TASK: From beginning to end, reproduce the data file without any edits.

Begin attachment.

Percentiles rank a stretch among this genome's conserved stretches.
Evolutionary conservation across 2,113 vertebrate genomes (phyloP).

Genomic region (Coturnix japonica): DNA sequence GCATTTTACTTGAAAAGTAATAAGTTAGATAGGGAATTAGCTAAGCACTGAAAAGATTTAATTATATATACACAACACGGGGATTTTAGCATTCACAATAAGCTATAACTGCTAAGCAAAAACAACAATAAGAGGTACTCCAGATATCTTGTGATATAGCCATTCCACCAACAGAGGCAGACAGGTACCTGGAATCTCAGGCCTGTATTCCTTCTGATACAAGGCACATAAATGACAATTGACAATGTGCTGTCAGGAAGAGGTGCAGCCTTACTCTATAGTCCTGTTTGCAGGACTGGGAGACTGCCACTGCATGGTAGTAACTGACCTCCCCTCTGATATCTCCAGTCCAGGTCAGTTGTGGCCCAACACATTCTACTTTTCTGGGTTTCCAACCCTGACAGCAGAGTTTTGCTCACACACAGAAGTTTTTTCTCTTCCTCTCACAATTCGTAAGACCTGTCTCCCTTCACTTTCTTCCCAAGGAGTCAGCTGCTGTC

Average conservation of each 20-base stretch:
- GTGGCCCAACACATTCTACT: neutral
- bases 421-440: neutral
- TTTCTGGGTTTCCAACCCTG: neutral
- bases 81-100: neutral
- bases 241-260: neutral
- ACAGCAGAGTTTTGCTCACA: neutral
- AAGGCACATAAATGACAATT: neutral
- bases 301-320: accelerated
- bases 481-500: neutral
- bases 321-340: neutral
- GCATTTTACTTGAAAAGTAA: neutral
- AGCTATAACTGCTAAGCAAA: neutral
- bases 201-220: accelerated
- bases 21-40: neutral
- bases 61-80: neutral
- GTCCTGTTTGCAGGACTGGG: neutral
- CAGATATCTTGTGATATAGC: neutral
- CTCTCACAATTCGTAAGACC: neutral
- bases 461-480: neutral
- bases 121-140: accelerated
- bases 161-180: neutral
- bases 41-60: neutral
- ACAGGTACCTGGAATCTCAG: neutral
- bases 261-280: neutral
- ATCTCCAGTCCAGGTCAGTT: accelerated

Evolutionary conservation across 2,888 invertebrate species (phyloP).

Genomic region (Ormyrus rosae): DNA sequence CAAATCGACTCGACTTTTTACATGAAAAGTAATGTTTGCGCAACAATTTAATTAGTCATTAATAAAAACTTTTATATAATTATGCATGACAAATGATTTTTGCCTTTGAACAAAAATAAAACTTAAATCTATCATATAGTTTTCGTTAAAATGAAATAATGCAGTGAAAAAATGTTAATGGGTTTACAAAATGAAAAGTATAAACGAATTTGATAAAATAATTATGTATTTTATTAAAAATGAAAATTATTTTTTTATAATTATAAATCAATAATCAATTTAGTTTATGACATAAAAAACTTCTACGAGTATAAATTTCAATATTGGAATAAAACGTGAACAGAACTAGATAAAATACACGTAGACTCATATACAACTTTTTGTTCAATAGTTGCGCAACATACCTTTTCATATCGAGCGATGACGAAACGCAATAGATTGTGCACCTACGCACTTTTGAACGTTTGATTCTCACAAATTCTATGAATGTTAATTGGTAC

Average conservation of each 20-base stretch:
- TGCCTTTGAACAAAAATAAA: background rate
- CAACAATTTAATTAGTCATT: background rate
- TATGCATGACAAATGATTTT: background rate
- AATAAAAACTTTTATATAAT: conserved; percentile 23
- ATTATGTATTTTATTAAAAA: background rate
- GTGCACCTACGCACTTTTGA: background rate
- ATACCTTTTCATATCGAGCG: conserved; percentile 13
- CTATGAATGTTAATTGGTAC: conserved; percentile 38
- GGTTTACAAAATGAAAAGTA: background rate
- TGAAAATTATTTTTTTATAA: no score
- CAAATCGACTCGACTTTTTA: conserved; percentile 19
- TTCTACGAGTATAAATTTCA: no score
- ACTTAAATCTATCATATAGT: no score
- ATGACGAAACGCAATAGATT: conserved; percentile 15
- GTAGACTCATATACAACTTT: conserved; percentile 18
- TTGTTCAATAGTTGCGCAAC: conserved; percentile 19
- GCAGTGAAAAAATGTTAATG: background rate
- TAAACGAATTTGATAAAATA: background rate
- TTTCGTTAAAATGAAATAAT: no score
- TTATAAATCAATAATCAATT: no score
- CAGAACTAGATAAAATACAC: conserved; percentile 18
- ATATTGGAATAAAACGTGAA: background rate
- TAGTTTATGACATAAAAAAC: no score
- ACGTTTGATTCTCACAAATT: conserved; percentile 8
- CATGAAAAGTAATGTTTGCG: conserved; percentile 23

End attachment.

Percentiles rank a stretch among this genome's conserved stretches.
Evolutionary conservation across 2,113 vertebrate genomes (phyloP).

Genomic region (Coturnix japonica): DNA sequence GCATTTTACTTGAAAAGTAATAAGTTAGATAGGGAATTAGCTAAGCACTGAAAAGATTTAATTATATATACACAACACGGGGATTTTAGCATTCACAATAAGCTATAACTGCTAAGCAAAAACAACAATAAGAGGTACTCCAGATATCTTGTGATATAGCCATTCCACCAACAGAGGCAGACAGGTACCTGGAATCTCAGGCCTGTATTCCTTCTGATACAAGGCACATAAATGACAATTGACAATGTGCTGTCAGGAAGAGGTGCAGCCTTACTCTATAGTCCTGTTTGCAGGACTGGGAGACTGCCACTGCATGGTAGTAACTGACCTCCCCTCTGATATCTCCAGTCCAGGTCAGTTGTGGCCCAACACATTCTACTTTTCTGGGTTTCCAACCCTGACAGCAGAGTTTTGCTCACACACAGAAGTTTTTTCTCTTCCTCTCACAATTCGTAAGACCTGTCTCCCTTCACTTTCTTCCCAAGGAGTCAGCTGCTGTC

Average conservation of each 20-base stretch:
- GTGGCCCAACACATTCTACT: neutral
- bases 421-440: neutral
- TTTCTGGGTTTCCAACCCTG: neutral
- bases 81-100: neutral
- bases 241-260: neutral
- ACAGCAGAGTTTTGCTCACA: neutral
- AAGGCACATAAATGACAATT: neutral
- bases 301-320: accelerated
- bases 481-500: neutral
- bases 321-340: neutral
- GCATTTTACTTGAAAAGTAA: neutral
- AGCTATAACTGCTAAGCAAA: neutral
- bases 201-220: accelerated
- bases 21-40: neutral
- bases 61-80: neutral
- GTCCTGTTTGCAGGACTGGG: neutral
- CAGATATCTTGTGATATAGC: neutral
- CTCTCACAATTCGTAAGACC: neutral
- bases 461-480: neutral
- bases 121-140: accelerated
- bases 161-180: neutral
- bases 41-60: neutral
- ACAGGTACCTGGAATCTCAG: neutral
- bases 261-280: neutral
- ATCTCCAGTCCAGGTCAGTT: accelerated

Evolutionary conservation across 2,888 invertebrate species (phyloP).

Genomic region (Ormyrus rosae): DNA sequence CAAATCGACTCGACTTTTTACATGAAAAGTAATGTTTGCGCAACAATTTAATTAGTCATTAATAAAAACTTTTATATAATTATGCATGACAAATGATTTTTGCCTTTGAACAAAAATAAAACTTAAATCTATCATATAGTTTTCGTTAAAATGAAATAATGCAGTGAAAAAATGTTAATGGGTTTACAAAATGAAAAGTATAAACGAATTTGATAAAATAATTATGTATTTTATTAAAAATGAAAATTATTTTTTTATAATTATAAATCAATAATCAATTTAGTTTATGACATAAAAAACTTCTACGAGTATAAATTTCAATATTGGAATAAAACGTGAACAGAACTAGATAAAATACACGTAGACTCATATACAACTTTTTGTTCAATAGTTGCGCAACATACCTTTTCATATCGAGCGATGACGAAACGCAATAGATTGTGCACCTACGCACTTTTGAACGTTTGATTCTCACAAATTCTATGAATGTTAATTGGTAC

Average conservation of each 20-base stretch:
- TGCCTTTGAACAAAAATAAA: background rate
- CAACAATTTAATTAGTCATT: background rate
- TATGCATGACAAATGATTTT: background rate
- AATAAAAACTTTTATATAAT: conserved; percentile 23
- ATTATGTATTTTATTAAAAA: background rate
- GTGCACCTACGCACTTTTGA: background rate
- ATACCTTTTCATATCGAGCG: conserved; percentile 13
- CTATGAATGTTAATTGGTAC: conserved; percentile 38
- GGTTTACAAAATGAAAAGTA: background rate
- TGAAAATTATTTTTTTATAA: no score
- CAAATCGACTCGACTTTTTA: conserved; percentile 19
- TTCTACGAGTATAAATTTCA: no score
- ACTTAAATCTATCATATAGT: no score
- ATGACGAAACGCAATAGATT: conserved; percentile 15
- GTAGACTCATATACAACTTT: conserved; percentile 18
- TTGTTCAATAGTTGCGCAAC: conserved; percentile 19
- GCAGTGAAAAAATGTTAATG: background rate
- TAAACGAATTTGATAAAATA: background rate
- TTTCGTTAAAATGAAATAAT: no score
- TTATAAATCAATAATCAATT: no score
- CAGAACTAGATAAAATACAC: conserved; percentile 18
- ATATTGGAATAAAACGTGAA: background rate
- TAGTTTATGACATAAAAAAC: no score
- ACGTTTGATTCTCACAAATT: conserved; percentile 8
- CATGAAAAGTAATGTTTGCG: conserved; percentile 23